Youth Homelessness

The causes and realities of youth homelessness are different from adult homelessness and they require solutions that are adapted to these unique challenges.

Some youth are subject to unstable living conditions (sleeping outside, couch surfing, shared housing) and precarious situations with regard to mental health and addictions.

Often, they have dropped out of school and their job prospects are extremely limited.

On top of this, they have little to no experience in what it means to be self-sufficient.

Homelessness is almost never a choice. They want to get off the street.

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“Youth homelessness” refers to the situation and experience of young people between the ages of 13 and 24 who are living independently of parents and/or caregivers, but do not have the means or ability to acquire a stable, safe or consistent residence. Definition form THE HOMELESS HUB

What does youth homelessness look like?

  • In Canada, an estimated 20% of shelter users (35,000) are young people (Segaert, 2012)
  • Roughly two-thirds of homeless youth are male
  • Among homeless youth, the LBGTQ and Aboriginal communities are overrepresented
  • 42% of homeless youth have been in the youth protection system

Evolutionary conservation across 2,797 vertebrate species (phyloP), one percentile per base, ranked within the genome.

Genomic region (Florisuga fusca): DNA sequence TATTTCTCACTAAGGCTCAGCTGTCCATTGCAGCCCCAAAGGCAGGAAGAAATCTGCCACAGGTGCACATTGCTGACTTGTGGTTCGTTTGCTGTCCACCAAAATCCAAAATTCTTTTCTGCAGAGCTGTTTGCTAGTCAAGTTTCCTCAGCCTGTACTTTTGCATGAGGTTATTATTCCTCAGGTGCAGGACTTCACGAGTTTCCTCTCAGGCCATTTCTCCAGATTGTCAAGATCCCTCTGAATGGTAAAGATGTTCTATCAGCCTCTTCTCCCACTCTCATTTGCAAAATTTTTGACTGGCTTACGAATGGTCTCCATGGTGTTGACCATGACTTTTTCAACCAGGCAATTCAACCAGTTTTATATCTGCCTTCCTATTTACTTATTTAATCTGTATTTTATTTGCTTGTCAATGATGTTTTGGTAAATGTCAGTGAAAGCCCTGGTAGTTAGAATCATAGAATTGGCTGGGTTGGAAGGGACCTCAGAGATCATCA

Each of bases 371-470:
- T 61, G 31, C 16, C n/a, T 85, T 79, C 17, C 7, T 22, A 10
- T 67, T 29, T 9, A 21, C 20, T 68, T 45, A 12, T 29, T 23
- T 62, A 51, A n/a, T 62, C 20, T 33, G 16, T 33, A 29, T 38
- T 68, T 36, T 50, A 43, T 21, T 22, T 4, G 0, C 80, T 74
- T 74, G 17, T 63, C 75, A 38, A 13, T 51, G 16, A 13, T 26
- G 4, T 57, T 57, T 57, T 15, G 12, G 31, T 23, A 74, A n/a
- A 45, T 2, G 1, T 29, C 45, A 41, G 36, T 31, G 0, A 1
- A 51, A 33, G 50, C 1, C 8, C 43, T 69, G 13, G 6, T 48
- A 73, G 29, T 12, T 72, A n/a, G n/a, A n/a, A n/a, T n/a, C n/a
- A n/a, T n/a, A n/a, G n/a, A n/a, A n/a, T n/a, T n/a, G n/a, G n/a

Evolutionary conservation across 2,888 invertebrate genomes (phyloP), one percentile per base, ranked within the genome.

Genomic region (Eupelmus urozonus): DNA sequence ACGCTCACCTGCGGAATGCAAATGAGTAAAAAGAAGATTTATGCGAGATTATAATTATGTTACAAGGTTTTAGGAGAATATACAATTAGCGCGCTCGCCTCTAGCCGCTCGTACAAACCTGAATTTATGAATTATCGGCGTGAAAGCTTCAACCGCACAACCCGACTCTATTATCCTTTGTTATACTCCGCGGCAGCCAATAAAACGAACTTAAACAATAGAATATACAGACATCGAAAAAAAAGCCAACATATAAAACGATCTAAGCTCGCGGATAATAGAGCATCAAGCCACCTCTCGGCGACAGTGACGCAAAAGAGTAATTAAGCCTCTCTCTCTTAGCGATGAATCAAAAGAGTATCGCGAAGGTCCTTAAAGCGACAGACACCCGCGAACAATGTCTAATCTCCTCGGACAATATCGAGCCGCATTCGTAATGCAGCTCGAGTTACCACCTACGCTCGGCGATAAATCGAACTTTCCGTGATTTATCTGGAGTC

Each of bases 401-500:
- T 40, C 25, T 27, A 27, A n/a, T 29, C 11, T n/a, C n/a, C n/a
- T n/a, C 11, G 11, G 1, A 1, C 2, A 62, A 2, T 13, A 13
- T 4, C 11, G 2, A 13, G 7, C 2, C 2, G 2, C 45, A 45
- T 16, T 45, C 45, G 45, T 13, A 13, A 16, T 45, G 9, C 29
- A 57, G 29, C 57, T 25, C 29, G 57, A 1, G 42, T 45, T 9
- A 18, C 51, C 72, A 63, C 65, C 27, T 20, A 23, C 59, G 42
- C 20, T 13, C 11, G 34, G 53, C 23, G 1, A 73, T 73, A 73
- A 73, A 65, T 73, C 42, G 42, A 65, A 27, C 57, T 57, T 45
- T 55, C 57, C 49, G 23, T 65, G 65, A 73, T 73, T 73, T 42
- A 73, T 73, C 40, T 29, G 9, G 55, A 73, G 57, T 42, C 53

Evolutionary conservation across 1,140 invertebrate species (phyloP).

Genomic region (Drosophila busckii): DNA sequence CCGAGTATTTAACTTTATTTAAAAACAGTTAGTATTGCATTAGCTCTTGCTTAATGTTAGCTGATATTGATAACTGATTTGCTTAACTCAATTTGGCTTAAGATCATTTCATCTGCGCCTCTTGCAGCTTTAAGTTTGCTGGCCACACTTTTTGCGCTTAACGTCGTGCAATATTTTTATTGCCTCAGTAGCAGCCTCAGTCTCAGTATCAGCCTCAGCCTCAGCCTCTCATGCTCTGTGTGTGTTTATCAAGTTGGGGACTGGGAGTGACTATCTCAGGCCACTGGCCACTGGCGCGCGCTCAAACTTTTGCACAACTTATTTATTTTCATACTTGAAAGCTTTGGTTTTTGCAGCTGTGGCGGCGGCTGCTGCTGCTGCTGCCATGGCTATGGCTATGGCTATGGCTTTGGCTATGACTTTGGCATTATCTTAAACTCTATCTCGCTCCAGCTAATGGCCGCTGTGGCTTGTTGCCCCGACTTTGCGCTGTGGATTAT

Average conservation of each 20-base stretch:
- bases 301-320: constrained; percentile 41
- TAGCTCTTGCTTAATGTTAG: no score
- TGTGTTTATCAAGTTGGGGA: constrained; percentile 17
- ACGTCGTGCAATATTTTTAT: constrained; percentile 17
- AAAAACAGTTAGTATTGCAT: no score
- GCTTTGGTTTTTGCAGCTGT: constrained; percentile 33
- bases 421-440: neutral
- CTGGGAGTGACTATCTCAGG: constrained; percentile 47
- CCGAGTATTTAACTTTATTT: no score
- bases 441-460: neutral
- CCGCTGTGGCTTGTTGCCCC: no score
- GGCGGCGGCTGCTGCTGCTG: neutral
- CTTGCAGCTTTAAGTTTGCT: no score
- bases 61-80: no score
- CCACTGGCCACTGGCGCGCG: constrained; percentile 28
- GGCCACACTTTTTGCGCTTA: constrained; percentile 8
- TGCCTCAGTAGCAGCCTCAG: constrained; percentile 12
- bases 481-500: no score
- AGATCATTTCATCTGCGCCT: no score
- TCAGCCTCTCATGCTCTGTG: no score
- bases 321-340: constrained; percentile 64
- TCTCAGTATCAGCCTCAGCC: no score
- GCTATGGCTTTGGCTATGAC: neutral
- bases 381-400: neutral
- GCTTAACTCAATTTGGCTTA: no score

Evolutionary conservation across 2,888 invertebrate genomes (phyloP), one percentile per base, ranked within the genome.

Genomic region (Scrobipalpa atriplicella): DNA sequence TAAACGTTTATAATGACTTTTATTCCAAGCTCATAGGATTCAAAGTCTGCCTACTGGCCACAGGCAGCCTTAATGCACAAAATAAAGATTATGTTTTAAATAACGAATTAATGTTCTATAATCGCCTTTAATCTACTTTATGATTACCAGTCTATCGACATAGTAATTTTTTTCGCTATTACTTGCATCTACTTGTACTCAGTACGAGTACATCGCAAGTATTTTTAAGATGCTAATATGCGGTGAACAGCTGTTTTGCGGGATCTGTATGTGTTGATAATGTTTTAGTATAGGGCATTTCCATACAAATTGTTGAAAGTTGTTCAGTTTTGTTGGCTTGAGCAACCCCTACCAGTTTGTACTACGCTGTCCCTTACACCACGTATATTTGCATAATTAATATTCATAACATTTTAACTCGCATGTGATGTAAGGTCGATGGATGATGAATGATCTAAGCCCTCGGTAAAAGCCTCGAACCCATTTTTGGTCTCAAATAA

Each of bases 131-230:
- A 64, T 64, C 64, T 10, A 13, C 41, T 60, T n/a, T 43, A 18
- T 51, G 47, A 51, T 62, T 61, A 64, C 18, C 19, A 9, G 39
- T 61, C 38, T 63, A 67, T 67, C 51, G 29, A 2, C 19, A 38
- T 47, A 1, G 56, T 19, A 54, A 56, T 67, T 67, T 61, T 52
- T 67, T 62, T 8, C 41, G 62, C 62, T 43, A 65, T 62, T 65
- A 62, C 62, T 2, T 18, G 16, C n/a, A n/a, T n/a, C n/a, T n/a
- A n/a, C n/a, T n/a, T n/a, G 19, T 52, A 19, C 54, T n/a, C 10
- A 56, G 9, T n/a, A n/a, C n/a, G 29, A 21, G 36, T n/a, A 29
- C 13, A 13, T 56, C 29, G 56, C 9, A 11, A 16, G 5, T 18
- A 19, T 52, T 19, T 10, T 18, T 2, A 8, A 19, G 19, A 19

• 65% have experienced problems at school

CAUSES

  • Dysfunctional family situations (violence, abuse, addiction, mental illness)
  • Poverty, unemployment/underemployment, lack of affordable housing or housing stability, discrimination (visible minorities, LGBTQ, First Nations)  (reference document : Coming of Age)
  • Failure of the healthcare system (physical and mental health) and youth protection services
  • Combination of several factors which cause youth to leave home and live on the street (gradual process rather than a specific event)
  • Broken ties with family, friends and community

REALITIES

  • Wears away at their physical and mental well-being
  • Cuts them off from support systems in their lives
  • Subjects them to many obstacles, such as discrimination
  • Keeps them in, no matter how badly they want out
  • Exposes them to instability and an overwhelming number of competing stresses (finding housing, earning money, getting enough to eat, making decisions, staying healthy)
  • Puts them at risk of engaging in early sexual activity, being exploited and having their safety and security threatened
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